Unlawful killing conclusion by jury in Thorley Inquest; Frederick Powell acted on behalf of the Family
On the night of 19 December 2017, Michael Thorley presented at Wythenshawe Hospital in Manchester, complaining of feeling generally unwell. Medical staff conducted investigations and discovered that Michael was at high risk of suffering from severe alcohol withdrawal symptoms.
Michael was given medication to combat the withdrawal. However, it was admitted that clinical staff failed to monitor his progress to see if the dose of the medication was sufficient. In the early hours of 22 December 2017, Michael suffered a seizure, likely because of his alcohol withdrawal.
After the seizure, Michael became increasingly agitated and delirious, prompting nursing staff to summon a ‘bedwatch’ security guard, who was not trained to physically intervene with patients, holding only a door supervision license from the Security Industry Authority.
The bedwatch guard attempted to restrain Michael. An altercation ensued, during which Michael was forced onto and restrained on the ground. The security guard noticed that Michael appeared increasingly exhausted and was unable to get up from the ground. Yet he continued to pin Michael to the ground by applying pressure to Michael’s upper body, restricting his breathing. A member of nursing staff was standing less than a metre away from Michael during the latter stages of the restraint but did not try to check on his condition, even to ask if he was OK. The restraint was allowed to continue until a member of nursing staff eventually intervened. On examination, Michael was discovered not to be breathing.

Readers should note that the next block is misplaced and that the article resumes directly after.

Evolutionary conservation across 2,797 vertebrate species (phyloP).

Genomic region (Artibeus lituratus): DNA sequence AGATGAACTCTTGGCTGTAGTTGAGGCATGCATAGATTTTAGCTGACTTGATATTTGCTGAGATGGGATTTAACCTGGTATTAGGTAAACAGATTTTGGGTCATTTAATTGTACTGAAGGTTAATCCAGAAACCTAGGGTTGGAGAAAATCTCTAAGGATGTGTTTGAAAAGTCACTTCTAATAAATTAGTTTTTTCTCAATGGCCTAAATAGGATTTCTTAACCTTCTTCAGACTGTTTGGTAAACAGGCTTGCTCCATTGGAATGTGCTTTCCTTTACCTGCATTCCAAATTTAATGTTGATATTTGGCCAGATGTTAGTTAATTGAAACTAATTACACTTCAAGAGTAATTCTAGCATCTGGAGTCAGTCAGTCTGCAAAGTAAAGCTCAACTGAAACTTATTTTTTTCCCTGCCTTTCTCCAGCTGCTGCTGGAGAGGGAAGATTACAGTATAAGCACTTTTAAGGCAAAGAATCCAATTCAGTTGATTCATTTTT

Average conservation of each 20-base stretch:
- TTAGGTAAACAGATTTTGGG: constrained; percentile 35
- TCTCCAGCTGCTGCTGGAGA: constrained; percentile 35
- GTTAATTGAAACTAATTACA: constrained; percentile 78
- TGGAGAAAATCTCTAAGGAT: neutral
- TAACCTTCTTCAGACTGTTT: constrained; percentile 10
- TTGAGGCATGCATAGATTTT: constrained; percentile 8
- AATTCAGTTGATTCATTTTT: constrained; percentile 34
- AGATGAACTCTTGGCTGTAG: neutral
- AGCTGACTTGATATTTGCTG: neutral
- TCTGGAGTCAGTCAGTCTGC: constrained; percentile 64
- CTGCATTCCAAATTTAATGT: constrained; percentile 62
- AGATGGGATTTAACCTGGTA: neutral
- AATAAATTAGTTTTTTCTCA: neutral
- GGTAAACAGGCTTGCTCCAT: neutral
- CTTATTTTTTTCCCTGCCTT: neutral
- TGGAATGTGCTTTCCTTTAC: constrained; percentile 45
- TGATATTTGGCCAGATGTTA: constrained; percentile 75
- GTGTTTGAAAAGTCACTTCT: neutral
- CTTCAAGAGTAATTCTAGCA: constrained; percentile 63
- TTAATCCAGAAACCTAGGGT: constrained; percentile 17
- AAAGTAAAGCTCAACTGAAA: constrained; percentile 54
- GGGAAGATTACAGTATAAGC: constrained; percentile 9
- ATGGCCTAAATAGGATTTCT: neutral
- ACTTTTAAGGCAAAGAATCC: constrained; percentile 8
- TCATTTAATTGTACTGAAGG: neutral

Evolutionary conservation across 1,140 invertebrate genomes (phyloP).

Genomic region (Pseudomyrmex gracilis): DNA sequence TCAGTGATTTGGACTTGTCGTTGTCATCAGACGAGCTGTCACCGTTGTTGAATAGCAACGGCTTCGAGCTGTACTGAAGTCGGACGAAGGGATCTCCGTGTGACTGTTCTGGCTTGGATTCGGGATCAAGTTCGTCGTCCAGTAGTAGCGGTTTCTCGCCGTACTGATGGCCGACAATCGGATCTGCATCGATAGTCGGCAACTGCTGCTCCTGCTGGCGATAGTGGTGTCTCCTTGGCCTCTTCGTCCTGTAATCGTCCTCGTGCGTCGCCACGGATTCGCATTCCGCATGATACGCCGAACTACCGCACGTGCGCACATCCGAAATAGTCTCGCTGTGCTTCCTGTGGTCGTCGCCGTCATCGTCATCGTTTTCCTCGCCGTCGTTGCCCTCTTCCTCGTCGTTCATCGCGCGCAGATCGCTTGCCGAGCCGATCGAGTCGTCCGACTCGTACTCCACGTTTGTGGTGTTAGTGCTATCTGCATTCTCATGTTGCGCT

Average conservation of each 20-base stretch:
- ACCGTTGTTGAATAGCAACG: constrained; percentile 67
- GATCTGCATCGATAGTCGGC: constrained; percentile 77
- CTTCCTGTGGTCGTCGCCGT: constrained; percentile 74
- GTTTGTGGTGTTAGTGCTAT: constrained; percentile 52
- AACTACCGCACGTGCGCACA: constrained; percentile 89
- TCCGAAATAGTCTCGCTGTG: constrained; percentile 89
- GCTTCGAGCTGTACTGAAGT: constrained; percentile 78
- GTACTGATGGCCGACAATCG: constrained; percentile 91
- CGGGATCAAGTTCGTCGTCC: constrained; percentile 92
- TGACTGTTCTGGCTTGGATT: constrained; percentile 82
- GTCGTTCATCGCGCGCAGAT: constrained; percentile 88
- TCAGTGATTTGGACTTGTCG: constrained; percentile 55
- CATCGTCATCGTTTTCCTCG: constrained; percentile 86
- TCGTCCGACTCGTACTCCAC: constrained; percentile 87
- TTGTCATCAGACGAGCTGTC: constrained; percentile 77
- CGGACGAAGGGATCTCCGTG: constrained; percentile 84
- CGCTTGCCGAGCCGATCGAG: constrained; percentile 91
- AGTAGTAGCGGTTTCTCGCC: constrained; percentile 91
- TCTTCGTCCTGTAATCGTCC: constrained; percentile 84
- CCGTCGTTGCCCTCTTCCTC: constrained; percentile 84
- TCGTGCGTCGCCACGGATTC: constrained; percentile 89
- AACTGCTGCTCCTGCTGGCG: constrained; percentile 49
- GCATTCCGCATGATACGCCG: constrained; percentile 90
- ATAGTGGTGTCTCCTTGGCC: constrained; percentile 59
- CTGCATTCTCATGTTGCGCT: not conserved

Despite resuscitation attempts, he was tragically pronounced dead shortly afterwards.
Findings and Conclusions
The Jury found that Michael was unlawfully killed by unlawful act manslaughter by the member of security staff; that the force used during the restraint was “unreasonable, excessive, and disproportionate”; and that the failure of clinical staff to monitor Michael’s condition during the restraint also contributed to the death.
In addition, the Jury found that the Trust’s failure to put in place proper security arrangements in the hospital contributed to the death, and that there were errors with Michael’s medical management which may have contributed to his death.
The Coroner is strongly considering writing a Prevention of Future Deaths report regarding the security arrangements in the Hospital and the national training requirements for those staff.